Cassidy noted a drop pass vs. the Isles, intended for Marchand, was uncharacteristically off-target, leaving Marchand with no chance of skating into a good shot attempt. When the line is hot, those wrinkles don’t exist.

“It was a little cross-and-drop and he left it too far out to Marchy’s right,” said Cassidy, noting that Pastrnak was angry with himself upon return returning to the bench after the misplay.

“Those are plays those guys are used to making automatically. Marchy eventually got the puck but wasn’t able to get a shot on net — those are little timing plays with his linemates that I expect we’ll see improve.

“Those little small-area plays will take a few days.”

Rask is rolling right along

Cassidy went with the same lineup that trucked the Islanders, going again in net with Tuukka Rask, who posted his fourth shutout of the season with his 13-save rocking-chair effort out on the Island.

Rask made 21 saves Thursday night to improve his record to 26-10-5 in 42 games, still with a chance to reach the 30-win platueau

Jaroslav Halak, last in net for Saturday’s win over Columbus, will start Saturday night in Sunrise, Fla., and Rask will stand guard for the trip wrapup Monday night in Tampa.

The shutout on the Island was Rask’s second in six starts. He was forced to make only 20 stops in his 1-0 win over the Devils on March 2.


Krug back Monday?

Torey Krug skated here in the morning and remains on the path back from a concussion.

He will skate again Friday and possibly could slot back in Saturday against the Panthers, but a more likely return would be Monday.

Meanwhile, Connor Clifton had another night of varsity work on the backline. He can be a bit overzealous back there at times, but Cassidy is OK with it.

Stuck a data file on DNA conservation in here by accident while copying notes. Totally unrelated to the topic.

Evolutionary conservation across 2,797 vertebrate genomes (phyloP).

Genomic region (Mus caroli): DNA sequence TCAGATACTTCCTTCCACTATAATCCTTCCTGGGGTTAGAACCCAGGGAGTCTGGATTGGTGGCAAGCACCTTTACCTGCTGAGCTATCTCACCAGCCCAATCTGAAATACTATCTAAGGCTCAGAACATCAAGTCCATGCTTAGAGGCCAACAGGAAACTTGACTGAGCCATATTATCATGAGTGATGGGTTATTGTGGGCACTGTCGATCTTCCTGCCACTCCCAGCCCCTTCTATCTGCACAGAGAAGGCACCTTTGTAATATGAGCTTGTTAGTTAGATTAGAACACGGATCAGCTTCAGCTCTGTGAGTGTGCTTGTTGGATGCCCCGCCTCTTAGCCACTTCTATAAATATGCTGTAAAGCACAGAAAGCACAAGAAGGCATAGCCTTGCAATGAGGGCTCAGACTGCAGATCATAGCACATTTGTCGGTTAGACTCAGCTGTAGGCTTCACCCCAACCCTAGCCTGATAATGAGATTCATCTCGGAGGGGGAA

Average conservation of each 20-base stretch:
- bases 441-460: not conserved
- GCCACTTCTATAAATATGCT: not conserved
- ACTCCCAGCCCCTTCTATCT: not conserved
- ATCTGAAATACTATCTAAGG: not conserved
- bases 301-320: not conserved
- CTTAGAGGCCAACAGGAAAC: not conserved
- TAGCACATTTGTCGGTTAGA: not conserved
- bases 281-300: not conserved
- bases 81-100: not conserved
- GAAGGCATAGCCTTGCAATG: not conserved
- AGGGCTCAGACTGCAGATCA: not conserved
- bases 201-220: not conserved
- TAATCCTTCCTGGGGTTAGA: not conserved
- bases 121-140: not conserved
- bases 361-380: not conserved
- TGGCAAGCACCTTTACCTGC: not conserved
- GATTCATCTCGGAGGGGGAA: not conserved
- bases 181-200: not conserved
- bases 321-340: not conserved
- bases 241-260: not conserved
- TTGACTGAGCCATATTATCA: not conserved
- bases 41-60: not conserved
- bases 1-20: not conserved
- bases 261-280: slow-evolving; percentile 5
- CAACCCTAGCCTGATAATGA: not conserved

“Sometimes guys come up and they’re a little tentative,” said Cassidy. “And it’s for different reasons. It might be their personalities. It might be they want to defer to the more veteran guys, want to feel their way around. He’s not that guy.

“He’s in there, he’s banging bodies right away, wants to make plays.”

If anything, noted Cassidy, Clifton is player who needs to be coached down rather than coached up.

“I’ve always preferred that,” said the coach, “a kid that wants to come up . . . as long as it’s not reckless. And he has not been reckless.

“I think he might have come out of college (Quinnipiac 2017) a little bit reckless, playing pro, and I think he’s really tempered that — when to go and when not to go and still be aggressive.”

Bergeron maintains his place

Patrice Bergeron, likely a Selke finalist again, took Wednesday as a maintenance day. He had a light skate here in the morning and lined up in his usual spot as pivot on the Marchand- Pastrnak trio (combined 90 goals). Bergeron is a four-time winner of the Selke, awarded to the game’s best defensive forward. Per usual, all awards finalists will be name in the days immediately following the end of the regular season . . . Boston’s new-age Trench Connection Line — Sean Kuraly-Noel Acciari-Chris Wagner — entered the night with 24 goals this season. Last season, Tim Schaller rode LW most of time with Kuraly and Acciari. Kuraly potted a pair in the win on the Island. Cassidy kept Kuraly as the No. 3 center here, with Wagner on his right and Danton Heinen on his left, while Acciari centered the fourth line with Joakim Nordstrom and David Backes. The Schaller-Kuraly-Acciari combo finished with 28 goals in 2017-18. Schaller has been an anemic 2-5—7 in 40 games this season with the Canucks.


Kevin Paul Dupont can be reached at kevin.dupont@globe.com. Follow him on Twitter @GlobeKPD.